Thought you might want to see one of my flickr photos. This is taken September 24 on the National Mall. The day was electric. An amazed feeling overtook you while looking upon the mass of peaceful demonstrators. Thoughts of togetherness circulated amoung strangers. I was by myself but never fealt alone. I was connected in my yearning for peace during the beginning years of an unjust war. I stood side by side with unforgettable participants such as angry grandmothers and anarchist teenagers. In this matter, however, it is the thought that counts. And the thought on everybody's mind that day was, "Peace Now!"

Thursday, October 27, 2005

A Novel Idea -- November is National Novel Writing Month

Flickr PhotoFor years I tossed the idea of writing a novel around in my head. I fealt that a good story, one worthy of sharing, was always just below the surface in my imagination. I even developed some characters, patterned after the most memorable people I've encountered in my life. Of course, for every inckling of enthusuasm for writing the novel I had, there was an equal or stronger urge to not start. Whether that be a lack of confidence in my writing ability, or the worry of starting yet another project that I could not fully commit to and therefore would not finish. I always reluctantly decided that I could wear many hats, but the one for novelist was not for me.



For the past week, however, again I am entertaining the idea of wrting a novel, and for the first time it is not so scary. I stumbled accross a website that truly has a wonderful approach to novel writing, a huge community of writers, and an infectious amount of enthusiasm that has ripped away my previous doubts and instilled a creative spark in their place. The website is www.nanowrimo.org which is an abbreviation for National Novel Writing Month. The site has an exciting description of the event.

National Novel Writing Month is a fun, seat-of-your-pants approach to novel writing. Participants begin writing November 1. The goal is to write a 175-page (50,000-word) novel by midnight, November 30.

Valuing enthusiasm and perseverance over painstaking craft, NaNoWriMo is a novel-writing program for everyone who has thought fleetingly about writing a novel but has been scared away by the time and effort involved.

Because of the limited writing window, the ONLY thing that matters in NaNoWriMo is output. It's all about quantity, not quality. The kamikaze approach forces you to lower your expectations, take risks, and write on the fly.

National Novel Writing Month - NaNoWriMo

Now, it is obvious that the short deadline and high word count would translate into tons of real crappy material. But, it is equally obvious that I would end up with a few gems as well. Released from my usual editing-while-writing technique, I'm sure a bunch of intriguing storylines would develop. I'm very excited about this opportunity for me to uncover another side of my creativity. On November 1st at 12am, I will start my novel, with gusto.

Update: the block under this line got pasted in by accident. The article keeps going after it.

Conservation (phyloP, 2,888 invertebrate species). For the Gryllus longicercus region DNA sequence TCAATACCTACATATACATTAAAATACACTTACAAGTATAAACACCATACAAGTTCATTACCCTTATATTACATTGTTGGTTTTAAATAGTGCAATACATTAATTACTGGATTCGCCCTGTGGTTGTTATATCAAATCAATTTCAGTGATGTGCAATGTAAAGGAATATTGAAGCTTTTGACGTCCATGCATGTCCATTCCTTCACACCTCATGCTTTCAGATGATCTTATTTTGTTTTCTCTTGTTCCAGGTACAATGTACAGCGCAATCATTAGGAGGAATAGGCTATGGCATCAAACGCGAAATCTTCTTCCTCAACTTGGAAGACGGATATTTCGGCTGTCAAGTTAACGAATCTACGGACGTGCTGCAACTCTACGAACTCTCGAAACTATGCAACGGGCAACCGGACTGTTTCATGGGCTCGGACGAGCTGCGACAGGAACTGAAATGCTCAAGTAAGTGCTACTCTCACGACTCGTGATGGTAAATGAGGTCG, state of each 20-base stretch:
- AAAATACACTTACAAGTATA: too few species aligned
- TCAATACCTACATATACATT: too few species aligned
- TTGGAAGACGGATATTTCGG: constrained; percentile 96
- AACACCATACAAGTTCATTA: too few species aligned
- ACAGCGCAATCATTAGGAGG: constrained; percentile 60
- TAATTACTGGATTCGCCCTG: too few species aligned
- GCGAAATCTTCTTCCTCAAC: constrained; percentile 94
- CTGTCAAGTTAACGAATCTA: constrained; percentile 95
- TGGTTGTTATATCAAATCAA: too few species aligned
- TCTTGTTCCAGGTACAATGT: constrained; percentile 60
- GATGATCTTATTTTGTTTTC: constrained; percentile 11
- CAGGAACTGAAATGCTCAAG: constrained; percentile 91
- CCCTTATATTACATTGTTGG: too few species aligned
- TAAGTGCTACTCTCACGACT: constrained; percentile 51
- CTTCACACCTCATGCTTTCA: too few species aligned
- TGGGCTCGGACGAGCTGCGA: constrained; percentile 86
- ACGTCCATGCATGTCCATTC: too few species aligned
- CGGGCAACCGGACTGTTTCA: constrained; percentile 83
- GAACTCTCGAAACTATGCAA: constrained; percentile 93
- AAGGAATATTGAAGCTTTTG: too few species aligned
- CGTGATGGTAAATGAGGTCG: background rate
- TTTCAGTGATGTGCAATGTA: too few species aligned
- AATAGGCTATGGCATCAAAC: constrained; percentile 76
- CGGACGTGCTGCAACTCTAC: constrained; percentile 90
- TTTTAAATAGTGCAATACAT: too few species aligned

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Wednesday, October 26, 2005

Online Poker

What is the big deal? My friend plays online poker for days at a time. He participates in free tournaments that last for up to 5 hours. All to win like $100. I guess it works out for the person who wins the overall poker tournament, they make $20 an hour. But for everybody else, it's only just a good time. Most poker players seem to enjoy the trash-talking involved. Other play a very quiet, intense poker game.

Now, I am a huge fan of cards. I totally dig Texas Hold-Em, the style of poker that everybody seems to be playing these days. It is way interesting to share cards with the whole table. Funny how one card solidifies a player's win, while that same card eliminates another.

I doubt I'll start playing poker online anytime soon, however. I know I have addictive tendancies for online games and I do not need to start a new one. But, if there's a real, live poker game going on, I'm in! Just let my grab my jar of nickles... Heheh.

Traveling Man -- Beach Vacation or Metropolitan?

I think it's almost time to cut loose! Skip town, head out West, or East... maybe North. Yeah, North to Vacouver, British Columbia. Some friends have been raving about Vancouver. Seems it's way liberal, way peaceful, descent weather and plenty of art to see. Also, there's a strong communtiy around local art. I truly want to check it out.

Of course, I could head South. Costa Rica is alluring for sure! Beautiful beaches at a bargain price.

I plan to save each month for a nice vacation next year. Alyssa and I totally deserve it.